Foreclosures are up all over the nation and I believe that people will own so much money on these homes/multi familys etc… that when they go up for auction, they won’t be a deal because they simply won’t be worth it because of the huge loans on them. The real deals in my opinion are going to be the homes/ multi familys that are around the foreclosures and there value will decrease a lot because of the huge amounts of foreclosures. What do you think ? all opinions are welcome …
That’s why I’m in this business.
So you plan on not buying foreclosures but the property “around” the foreclosures ? because there value will decrease ?
Basically the subject of this forum. Buy pre-foreclosure properites via short sale & make a profit via exit strategies that suit my situation or market.
What happens if you want to become a landlord ?
Let’s address multi-family properties and SFH’s separately because they are both unique to eachother.
What causes a multi-family property to decrease in value is a lack of income and/or an increase in operating expenses. It’s tough to make it through an underwriter with a property that is not producing a positive cashflow even while considering the new debt service. I don’t believe you will see an increase in foreclosures in multi-family properties because most rental markets are doing okay (foreclosed SFH owners need a place to live.) It would also not be wise to purchase properties “around” a foreclosed property for the reason of declining value. This would mean the income is dropping and/or the expenses are rising AKA, no cash flow.
Single Family Houses:
What is making SFH’s go into foreclosure is all of those weird option ARM, teaser rate mortgages that lenders were so willing to offer in a hot market. Also they were more willing to loan at higher LTV’s assuming the borrower would soon have a large equity spread as the value quickly increased. The property values have nothing to do with foreclosures. As long as you can afford a $5,000 mortgage payment, who cares if the property is only worth $45,000. What happens is the borrowers payment jumps through the roof and they are now in a house they truly can’t afford, should of never bought, and have no equity to sell on. The only major things effecting SFH value is supply and demand. Ofcourse there are many things that influence supply and demand. This effects the value to a rehabber.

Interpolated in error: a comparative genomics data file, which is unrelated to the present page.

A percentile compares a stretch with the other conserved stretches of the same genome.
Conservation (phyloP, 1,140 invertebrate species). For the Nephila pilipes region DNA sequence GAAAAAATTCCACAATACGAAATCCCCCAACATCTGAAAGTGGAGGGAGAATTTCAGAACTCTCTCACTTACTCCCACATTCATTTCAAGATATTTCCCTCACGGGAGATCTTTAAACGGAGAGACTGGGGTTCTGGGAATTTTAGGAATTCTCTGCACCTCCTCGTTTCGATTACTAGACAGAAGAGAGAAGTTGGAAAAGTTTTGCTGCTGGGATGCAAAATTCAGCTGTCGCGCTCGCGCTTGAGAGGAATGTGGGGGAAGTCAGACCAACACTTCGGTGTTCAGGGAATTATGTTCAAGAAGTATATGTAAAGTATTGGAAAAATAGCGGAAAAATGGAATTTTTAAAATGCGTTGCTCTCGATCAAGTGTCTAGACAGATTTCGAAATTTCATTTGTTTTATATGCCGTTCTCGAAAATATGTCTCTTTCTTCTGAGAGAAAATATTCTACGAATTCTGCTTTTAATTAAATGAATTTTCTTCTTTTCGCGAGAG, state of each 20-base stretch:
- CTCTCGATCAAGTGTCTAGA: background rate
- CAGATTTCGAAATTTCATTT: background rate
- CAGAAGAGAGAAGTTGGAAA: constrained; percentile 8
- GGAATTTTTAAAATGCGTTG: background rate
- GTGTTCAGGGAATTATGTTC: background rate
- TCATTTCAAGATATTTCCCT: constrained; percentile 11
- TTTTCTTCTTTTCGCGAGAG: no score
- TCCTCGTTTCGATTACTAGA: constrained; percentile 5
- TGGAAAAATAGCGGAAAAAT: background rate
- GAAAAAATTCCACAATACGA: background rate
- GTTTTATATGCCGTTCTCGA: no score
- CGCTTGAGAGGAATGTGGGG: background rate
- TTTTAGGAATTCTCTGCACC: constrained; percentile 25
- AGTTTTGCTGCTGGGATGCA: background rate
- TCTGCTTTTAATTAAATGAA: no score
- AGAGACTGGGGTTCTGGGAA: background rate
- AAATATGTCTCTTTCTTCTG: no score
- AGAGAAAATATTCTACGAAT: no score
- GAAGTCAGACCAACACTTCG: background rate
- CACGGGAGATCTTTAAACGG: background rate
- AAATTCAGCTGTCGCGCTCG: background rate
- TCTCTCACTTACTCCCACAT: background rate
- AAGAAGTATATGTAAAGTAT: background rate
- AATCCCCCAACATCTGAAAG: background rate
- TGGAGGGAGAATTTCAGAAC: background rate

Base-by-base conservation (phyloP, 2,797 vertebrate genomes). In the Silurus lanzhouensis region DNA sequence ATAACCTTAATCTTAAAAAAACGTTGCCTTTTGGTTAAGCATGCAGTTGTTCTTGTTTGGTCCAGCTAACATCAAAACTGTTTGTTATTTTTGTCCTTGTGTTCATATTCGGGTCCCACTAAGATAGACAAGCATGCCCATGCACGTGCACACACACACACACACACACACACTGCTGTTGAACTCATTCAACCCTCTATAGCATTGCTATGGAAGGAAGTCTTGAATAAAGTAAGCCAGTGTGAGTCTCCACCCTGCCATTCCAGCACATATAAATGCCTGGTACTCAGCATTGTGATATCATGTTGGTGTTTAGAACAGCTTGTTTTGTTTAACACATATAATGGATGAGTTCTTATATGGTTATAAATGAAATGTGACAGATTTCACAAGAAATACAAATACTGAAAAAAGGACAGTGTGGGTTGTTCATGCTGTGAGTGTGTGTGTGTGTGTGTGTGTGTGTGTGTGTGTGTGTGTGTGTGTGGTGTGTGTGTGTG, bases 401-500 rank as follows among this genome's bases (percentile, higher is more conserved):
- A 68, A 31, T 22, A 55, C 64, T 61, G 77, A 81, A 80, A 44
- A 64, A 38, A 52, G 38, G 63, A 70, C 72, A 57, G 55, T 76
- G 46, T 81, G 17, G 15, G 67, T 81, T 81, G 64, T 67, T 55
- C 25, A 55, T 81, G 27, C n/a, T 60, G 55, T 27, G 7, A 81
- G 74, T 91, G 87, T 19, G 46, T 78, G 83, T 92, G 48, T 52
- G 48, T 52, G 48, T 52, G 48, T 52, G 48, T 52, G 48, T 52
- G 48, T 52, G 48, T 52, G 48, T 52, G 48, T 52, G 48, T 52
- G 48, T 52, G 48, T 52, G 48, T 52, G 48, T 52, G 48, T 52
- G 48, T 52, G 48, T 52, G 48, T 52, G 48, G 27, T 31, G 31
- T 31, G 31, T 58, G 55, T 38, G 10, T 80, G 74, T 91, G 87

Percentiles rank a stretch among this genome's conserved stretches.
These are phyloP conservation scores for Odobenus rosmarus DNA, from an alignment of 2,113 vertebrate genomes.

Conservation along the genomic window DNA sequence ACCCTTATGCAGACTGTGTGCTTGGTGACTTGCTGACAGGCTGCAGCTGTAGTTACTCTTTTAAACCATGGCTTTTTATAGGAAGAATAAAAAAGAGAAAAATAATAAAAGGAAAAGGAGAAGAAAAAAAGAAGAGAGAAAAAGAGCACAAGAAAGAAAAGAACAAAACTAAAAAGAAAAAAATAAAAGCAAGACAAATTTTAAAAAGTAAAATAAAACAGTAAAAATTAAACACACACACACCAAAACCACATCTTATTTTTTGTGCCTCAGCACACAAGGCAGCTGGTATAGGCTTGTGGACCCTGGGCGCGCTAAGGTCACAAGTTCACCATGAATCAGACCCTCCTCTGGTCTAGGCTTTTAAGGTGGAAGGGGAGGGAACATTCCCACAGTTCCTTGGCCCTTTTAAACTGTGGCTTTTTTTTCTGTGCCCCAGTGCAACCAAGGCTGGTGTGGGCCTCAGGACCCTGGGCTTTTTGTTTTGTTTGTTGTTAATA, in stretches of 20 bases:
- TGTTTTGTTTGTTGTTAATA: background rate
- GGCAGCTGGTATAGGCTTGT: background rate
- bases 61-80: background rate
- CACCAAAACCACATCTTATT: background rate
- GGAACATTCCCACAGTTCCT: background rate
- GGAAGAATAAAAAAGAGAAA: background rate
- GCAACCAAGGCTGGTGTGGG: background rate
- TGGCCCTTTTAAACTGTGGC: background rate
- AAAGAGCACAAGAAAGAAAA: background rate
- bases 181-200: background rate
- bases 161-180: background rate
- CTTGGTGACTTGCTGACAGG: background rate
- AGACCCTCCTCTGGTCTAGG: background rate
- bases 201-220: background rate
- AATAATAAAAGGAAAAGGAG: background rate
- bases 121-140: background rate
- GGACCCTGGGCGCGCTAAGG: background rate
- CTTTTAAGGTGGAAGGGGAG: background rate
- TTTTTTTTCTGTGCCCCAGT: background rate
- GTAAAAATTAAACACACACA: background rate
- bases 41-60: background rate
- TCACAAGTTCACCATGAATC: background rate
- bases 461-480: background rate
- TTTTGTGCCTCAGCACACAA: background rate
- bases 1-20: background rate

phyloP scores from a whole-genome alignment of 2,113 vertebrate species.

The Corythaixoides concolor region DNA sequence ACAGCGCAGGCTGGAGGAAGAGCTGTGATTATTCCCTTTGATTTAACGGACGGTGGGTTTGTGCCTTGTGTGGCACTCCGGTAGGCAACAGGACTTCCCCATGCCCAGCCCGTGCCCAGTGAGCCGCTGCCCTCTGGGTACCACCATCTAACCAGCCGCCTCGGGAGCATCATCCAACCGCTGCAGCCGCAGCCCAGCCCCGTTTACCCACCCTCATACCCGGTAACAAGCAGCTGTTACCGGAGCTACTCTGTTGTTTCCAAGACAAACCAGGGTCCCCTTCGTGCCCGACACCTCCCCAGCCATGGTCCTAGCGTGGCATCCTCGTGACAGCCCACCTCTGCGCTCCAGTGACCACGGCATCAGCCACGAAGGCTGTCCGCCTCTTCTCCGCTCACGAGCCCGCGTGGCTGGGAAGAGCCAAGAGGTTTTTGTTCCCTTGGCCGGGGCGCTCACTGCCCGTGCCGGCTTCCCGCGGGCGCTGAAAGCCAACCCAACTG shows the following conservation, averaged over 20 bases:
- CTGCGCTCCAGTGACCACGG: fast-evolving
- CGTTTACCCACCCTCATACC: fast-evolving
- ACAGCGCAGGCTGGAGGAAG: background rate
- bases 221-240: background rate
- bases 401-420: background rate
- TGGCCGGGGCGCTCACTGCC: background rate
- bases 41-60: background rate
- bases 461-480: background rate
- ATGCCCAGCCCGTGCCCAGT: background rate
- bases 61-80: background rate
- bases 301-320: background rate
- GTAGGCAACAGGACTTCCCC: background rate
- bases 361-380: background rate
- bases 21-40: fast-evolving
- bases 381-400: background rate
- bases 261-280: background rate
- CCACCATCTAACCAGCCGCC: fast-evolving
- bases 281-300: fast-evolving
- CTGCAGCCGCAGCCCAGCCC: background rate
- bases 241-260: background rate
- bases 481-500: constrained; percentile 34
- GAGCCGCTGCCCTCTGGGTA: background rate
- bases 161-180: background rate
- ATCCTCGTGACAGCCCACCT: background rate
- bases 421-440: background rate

To a rental investor, the only thing that matters is cash flow, the value should be calculated the same as multi-family properties. If the value to you as an investor is decreasing, so is the profit. Stay away from properties losing value unless you have a big checking account you don’t mind depleting or are smarter than every other investor in your market.
Lets say I’m interested in multi family properties, how does a multi family property investor typically acquire these types of properties ? mls ? since they normally don’t go into foreclosure often ? Whats your strat. now ?
Take the proactive approach, look for multi-familys in disrepair, or perhaps the landlord can’t upkeep it. Call the owners and ask if they’re willing to sell, perhaps a lot of them aren’t liking the landlord game and want out.
Rdr, do the same philosophies and strats come when it comes to investing in multi family properties ? are most the the people in this board “filppers” ?
There are hundreds of ways to find properties. The MLS is just one. Commercial RE has it’s own listings, so that may be a place to start. I have done a lot of residential rehabs (several hundred) and about a dozen commercial rehabs, some I still own as rentals, and the absolute best way I have found deals is by driving around or using bird dogs. I have had the intent to rehab every property that I have ever bought so that method may be rehab-specific. If you want the biggest returns on your average deals, you will be buying distressed properties/ rehabbing/ and selling or leasing.
You may find a few good deals from one of the many listings, a government agency, auctions (foreclosure, bankruptcy, estate, probate, etc.) but your best deals will be the forgotten buildings that the owner is totally absent and just pays taxes on it every year. The owner won’t have enough care to even call a broker to sell the property. As RDR said, landlords who are present, but suck at their job is another good way to find deals. Sometimes the landlords will intentionally mistreat tenants as a form of “payback” for whatever dumb thing the tenant did by letting the place turn into a dump. Other times they just get in over their head and need a way out before they have a heart attack.
The point is there are many ways to find deals. The best way is to get out there and physically locate the property. This is the most labor intensive which is why fewer people do it thus giving the harder workers the best deals. Searching through listings is something to do after business hours, when it’s dark outside. Daylight hours are for the boots to be on the ground.
Most people on this board have never made a single investment and are trying to absorb what they can. Next are the people who do a little of everything. After that is the rental owners. The smallest number of people are doing rehabs and flips, which is not advisable to most in this market.